California Colleges Required to Stock Fentanyl Tests Under New Law

California Colleges Required to Stock Fentanyl Tests Under New Law

Fentanyl test strips in a container and Narcan at The Legionnaire bar in Oakland, Calif., on March 3, 2022. (Nathan Frandino/Reuters)

Micaela Ricaforte

Micaela Ricaforte

10/11/2023

Updated: 12/30/2023

Some California colleges and universities will be required to stock fentanyl tests on school campuses after a bill was signed by Gov. Gavin Newsom this week.
Mr. Newsom on Oct. 8 approved Assembly Bill 461—authored by Assemblyman James C. Ramos (D-San Bernardino)—which requires California State Universities and community colleges to stock and distribute such tests along with information about how to use them.
University of California campuses are requested to comply under the law, but not required to do so.
The fentanyl tests are small strips of paper that can detect traces of the synthetic opioid in different drugs; a state Assembly analysis estimates the law will cost about $1.4 million annually.
Mr. Ramos said in a statement that the bill was “aimed at saving student lives and reducing the skyrocketing number of opioid fatalities among our young people.”
“One out of every five California youths aged 15 to 24 who died in 2021 were killed by a fentanyl overdose—either through the actual fentanyl use or by consuming another drug laced with fentanyl. The strips will prevent inadvertent taking of this lethal poison and assist in keeping students safe,” he said in an Oct. 9 statement.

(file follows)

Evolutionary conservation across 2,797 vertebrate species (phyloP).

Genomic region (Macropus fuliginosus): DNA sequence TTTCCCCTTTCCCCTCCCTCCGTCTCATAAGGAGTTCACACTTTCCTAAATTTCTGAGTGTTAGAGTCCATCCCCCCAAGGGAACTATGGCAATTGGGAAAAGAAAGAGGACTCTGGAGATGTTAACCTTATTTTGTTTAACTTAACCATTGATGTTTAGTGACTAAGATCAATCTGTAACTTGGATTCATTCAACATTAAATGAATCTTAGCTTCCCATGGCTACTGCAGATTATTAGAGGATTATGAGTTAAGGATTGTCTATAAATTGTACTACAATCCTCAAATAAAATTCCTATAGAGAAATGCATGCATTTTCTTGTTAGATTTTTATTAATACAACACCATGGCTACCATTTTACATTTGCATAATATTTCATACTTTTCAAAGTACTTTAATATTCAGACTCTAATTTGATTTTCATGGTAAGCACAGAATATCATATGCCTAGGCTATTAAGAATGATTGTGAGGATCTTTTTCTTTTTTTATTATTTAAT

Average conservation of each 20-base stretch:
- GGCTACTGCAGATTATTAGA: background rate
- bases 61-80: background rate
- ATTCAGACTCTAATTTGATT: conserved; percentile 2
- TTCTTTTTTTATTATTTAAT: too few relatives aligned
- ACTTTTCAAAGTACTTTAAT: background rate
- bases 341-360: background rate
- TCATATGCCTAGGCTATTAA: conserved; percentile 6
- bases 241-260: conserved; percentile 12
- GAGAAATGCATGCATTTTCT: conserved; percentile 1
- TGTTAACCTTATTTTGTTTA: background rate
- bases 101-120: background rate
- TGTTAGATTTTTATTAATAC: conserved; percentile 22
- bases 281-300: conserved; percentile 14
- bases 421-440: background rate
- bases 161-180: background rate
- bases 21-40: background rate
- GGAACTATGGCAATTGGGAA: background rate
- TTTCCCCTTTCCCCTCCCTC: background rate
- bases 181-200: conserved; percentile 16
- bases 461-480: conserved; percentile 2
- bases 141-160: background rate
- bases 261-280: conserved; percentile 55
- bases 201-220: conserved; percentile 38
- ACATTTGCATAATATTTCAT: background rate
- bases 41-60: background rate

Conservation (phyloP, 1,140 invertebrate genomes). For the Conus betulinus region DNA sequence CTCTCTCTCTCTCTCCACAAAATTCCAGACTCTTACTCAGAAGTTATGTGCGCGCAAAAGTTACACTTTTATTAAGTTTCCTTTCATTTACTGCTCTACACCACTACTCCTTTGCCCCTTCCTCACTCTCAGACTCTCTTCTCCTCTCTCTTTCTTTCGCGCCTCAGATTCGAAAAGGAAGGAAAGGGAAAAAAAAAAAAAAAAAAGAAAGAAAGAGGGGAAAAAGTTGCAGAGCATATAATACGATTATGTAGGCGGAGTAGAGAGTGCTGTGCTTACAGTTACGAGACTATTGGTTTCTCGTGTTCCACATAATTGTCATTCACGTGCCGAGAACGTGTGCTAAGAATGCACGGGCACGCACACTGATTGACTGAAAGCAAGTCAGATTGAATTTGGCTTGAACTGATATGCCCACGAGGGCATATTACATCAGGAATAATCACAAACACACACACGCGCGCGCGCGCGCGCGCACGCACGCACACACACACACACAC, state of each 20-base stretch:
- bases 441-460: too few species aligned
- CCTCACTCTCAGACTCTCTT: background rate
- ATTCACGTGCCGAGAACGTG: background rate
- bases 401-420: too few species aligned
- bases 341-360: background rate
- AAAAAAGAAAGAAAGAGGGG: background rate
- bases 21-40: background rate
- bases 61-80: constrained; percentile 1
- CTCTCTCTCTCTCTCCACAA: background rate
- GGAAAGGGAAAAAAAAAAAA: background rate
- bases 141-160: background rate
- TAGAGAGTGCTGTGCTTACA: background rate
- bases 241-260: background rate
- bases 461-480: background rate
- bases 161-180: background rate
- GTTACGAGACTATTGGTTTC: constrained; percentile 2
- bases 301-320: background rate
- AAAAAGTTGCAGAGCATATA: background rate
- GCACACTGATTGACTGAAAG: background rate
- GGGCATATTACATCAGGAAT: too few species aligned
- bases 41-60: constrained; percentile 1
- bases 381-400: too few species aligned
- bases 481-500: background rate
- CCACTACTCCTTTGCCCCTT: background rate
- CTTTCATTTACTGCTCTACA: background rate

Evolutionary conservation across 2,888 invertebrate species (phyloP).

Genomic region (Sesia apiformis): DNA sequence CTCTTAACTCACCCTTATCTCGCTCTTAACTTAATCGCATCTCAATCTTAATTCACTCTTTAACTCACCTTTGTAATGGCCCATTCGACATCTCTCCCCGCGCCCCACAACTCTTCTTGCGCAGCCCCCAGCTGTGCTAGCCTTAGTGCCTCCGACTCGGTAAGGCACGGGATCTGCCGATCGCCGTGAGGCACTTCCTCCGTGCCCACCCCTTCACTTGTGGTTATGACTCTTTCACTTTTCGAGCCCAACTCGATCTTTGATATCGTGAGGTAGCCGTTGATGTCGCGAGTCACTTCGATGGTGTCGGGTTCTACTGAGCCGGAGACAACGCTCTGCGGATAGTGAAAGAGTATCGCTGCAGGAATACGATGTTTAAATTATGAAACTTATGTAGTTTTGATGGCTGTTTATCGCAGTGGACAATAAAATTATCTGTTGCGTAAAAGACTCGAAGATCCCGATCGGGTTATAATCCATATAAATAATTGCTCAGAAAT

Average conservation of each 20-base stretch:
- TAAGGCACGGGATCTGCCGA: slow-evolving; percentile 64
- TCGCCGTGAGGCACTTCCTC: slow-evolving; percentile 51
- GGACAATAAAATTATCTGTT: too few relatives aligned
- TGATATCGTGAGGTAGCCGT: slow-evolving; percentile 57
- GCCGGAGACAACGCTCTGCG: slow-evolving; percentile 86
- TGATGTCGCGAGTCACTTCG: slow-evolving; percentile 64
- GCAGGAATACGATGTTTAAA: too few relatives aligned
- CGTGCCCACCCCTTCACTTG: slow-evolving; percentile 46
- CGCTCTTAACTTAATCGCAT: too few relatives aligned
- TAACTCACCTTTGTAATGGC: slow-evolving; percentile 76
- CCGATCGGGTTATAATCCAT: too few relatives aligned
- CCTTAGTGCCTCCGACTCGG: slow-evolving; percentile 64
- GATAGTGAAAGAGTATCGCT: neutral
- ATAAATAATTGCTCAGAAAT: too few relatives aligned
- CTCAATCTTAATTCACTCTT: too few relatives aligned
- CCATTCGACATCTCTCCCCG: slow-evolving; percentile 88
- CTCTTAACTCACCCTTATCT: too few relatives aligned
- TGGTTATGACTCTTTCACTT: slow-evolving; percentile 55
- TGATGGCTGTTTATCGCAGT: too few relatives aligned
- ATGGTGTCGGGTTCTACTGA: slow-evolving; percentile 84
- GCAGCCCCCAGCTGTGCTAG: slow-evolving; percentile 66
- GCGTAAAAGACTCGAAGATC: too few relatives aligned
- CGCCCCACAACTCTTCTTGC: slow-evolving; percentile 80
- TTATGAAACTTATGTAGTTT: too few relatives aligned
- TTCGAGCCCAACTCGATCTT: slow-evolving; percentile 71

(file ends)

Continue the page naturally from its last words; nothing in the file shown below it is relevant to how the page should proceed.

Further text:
California’s opioid-related deaths jumped more than 120 percent from 2019 to 2021, according to data from the California Department of Public Health.
Among the 7,175 opioid-related deaths in California in 2021, 11.6 percent were between the ages of 15 and 24.
A new vending machine in Brooklyn that will disperse fentanyl test strips and naloxone as well as hygiene kits, maxi pads, vitamin C, and COVID-19 tests for free  in New York on June 5, 2023. (Spencer Platt/Getty Images)

A new vending machine in Brooklyn that will disperse fentanyl test strips and naloxone as well as hygiene kits, maxi pads, vitamin C, and COVID-19 tests for free  in New York on June 5, 2023. (Spencer Platt/Getty Images)

In Los Angeles Unified School District alone, at least seven students overdosed in the month of September in 2022 from the synthetic opioid fentanyl—including a 15-year-old girl who died—according to the Los Angeles Police Department.
The new California law is the latest in a series of efforts by the state to reduce fentanyl overdose deaths.
Mr. Newsom’s 2023-24 state budget included a $3.5 million ongoing increase for at least two doses of naloxone—a nasal spray that treats an opioid overdose—to be stocked at every public middle and high school campus in the state.
Copy
facebooktwitterlinkedintelegram
Micaela Ricaforte

Micaela Ricaforte

Author

Micaela Ricaforte covers education in Southern California for The Epoch Times. In addition to writing, she is passionate about music, books, and coffee.

California Insider
Sign up here for our email newsletter!
©2024 California Insider All Rights Reserved. California Insider is a part of Epoch Media Group.